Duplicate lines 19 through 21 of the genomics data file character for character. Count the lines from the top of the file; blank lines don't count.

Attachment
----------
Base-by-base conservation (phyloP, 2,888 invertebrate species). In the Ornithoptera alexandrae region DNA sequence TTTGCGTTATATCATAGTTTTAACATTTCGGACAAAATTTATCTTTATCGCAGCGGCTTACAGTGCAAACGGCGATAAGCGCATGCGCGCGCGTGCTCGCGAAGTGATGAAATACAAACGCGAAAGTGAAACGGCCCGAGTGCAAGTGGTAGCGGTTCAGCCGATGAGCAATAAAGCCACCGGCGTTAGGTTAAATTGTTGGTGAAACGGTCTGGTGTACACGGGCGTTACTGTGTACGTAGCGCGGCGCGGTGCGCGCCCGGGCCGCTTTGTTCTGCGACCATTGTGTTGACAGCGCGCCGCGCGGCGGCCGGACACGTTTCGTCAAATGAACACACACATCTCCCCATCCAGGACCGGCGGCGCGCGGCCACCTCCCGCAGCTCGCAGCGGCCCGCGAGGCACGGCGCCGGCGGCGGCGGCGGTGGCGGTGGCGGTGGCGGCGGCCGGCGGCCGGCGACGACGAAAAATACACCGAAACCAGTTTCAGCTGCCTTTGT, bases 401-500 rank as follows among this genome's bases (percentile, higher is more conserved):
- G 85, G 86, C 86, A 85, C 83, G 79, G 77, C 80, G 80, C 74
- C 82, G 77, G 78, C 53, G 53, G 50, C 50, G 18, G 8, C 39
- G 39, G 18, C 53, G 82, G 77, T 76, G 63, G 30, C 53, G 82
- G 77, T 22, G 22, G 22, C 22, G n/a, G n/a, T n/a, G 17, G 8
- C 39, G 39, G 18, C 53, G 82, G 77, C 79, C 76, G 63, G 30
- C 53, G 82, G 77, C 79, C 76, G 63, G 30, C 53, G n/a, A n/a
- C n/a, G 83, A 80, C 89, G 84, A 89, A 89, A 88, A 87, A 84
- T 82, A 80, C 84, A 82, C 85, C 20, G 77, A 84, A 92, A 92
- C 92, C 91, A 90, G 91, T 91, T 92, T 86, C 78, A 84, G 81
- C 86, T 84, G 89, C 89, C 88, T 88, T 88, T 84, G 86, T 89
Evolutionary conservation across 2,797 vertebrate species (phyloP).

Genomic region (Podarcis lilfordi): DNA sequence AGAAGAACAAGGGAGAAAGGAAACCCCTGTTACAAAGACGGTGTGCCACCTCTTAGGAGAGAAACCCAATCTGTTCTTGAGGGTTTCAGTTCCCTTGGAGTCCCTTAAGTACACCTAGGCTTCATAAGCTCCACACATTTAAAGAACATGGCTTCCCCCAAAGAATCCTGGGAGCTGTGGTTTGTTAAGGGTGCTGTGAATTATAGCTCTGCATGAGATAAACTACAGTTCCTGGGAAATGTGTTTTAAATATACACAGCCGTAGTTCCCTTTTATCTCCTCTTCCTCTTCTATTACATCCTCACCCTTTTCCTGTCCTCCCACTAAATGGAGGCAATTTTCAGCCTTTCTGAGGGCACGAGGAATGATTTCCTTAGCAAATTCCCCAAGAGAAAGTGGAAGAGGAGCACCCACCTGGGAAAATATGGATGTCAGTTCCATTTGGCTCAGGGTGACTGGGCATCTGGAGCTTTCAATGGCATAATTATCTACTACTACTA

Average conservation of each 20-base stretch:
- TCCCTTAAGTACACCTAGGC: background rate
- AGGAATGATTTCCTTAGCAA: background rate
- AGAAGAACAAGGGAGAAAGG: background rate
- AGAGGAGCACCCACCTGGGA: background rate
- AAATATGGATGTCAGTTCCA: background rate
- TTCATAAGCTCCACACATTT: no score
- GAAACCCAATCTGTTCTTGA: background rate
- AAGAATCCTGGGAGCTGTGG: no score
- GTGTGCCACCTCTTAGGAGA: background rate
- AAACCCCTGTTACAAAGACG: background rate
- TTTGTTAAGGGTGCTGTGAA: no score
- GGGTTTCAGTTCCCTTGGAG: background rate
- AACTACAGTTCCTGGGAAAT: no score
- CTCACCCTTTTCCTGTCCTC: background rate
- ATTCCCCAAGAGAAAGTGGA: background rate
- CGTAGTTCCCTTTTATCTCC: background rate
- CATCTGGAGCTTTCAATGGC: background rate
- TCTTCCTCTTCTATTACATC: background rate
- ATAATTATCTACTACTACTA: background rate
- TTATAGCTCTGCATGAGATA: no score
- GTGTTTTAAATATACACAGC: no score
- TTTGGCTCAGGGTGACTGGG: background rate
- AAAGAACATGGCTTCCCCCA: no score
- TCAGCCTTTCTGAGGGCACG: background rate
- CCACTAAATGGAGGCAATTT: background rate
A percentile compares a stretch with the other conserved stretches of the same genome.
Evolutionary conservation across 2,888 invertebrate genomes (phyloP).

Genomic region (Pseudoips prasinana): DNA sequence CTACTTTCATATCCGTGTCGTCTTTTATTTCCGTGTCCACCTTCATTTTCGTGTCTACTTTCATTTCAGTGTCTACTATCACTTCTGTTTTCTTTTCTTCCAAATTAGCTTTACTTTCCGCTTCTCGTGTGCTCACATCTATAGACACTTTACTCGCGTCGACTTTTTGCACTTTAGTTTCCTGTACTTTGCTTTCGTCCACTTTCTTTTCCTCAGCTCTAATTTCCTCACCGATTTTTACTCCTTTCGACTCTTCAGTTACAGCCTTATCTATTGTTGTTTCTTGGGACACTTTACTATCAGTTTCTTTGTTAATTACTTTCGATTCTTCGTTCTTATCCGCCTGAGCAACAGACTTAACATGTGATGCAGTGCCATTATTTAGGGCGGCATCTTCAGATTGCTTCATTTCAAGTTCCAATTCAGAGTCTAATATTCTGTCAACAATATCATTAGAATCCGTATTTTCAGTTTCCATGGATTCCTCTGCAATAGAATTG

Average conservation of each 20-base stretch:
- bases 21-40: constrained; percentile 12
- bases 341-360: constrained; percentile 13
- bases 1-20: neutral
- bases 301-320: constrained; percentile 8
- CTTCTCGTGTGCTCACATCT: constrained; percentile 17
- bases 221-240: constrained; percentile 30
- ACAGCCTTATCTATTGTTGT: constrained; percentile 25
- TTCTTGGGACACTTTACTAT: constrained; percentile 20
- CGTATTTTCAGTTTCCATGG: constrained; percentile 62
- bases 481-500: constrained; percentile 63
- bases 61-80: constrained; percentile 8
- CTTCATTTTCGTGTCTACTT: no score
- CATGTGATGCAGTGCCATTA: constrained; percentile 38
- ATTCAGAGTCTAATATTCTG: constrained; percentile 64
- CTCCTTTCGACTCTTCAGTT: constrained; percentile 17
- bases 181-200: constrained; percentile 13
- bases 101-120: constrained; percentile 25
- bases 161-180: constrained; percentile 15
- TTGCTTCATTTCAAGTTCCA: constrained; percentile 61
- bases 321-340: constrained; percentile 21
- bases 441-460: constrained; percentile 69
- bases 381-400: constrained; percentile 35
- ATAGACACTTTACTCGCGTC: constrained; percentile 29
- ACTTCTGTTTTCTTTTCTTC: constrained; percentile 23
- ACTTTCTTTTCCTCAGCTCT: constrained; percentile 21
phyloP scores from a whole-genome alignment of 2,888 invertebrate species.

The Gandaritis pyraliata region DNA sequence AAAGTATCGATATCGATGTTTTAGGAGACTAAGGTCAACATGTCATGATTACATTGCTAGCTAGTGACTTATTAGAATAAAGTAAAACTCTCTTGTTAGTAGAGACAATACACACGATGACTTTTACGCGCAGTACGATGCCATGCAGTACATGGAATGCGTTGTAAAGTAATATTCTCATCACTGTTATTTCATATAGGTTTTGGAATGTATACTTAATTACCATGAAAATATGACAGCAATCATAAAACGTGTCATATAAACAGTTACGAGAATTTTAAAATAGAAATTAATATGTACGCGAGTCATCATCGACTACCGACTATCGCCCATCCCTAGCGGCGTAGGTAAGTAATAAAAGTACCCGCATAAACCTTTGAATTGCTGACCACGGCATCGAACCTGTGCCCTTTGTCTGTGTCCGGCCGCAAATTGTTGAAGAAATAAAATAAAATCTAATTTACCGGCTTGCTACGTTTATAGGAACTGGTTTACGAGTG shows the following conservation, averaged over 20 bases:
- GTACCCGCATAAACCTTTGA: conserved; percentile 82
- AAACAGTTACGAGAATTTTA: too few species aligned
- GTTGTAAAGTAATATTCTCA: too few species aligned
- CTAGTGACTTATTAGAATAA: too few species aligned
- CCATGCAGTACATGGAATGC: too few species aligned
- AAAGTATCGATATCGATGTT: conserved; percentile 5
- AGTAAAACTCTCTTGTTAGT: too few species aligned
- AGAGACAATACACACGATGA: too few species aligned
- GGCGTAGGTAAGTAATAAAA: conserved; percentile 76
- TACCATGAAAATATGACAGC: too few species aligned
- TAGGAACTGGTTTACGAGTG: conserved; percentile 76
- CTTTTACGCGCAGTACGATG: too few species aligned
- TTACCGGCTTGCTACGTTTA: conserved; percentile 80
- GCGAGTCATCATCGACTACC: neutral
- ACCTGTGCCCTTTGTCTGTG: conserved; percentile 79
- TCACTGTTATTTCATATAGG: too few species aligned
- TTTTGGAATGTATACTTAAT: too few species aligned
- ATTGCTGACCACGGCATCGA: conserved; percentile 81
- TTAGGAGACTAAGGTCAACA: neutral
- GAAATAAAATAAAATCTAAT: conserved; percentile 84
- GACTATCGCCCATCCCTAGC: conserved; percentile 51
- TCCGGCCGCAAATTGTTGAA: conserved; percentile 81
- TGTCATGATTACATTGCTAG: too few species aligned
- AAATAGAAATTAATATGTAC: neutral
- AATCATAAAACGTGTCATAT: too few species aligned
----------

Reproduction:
- AAATATGGATGTCAGTTCCA: background rate
- TTCATAAGCTCCACACATTT: no score
- GAAACCCAATCTGTTCTTGA: background rate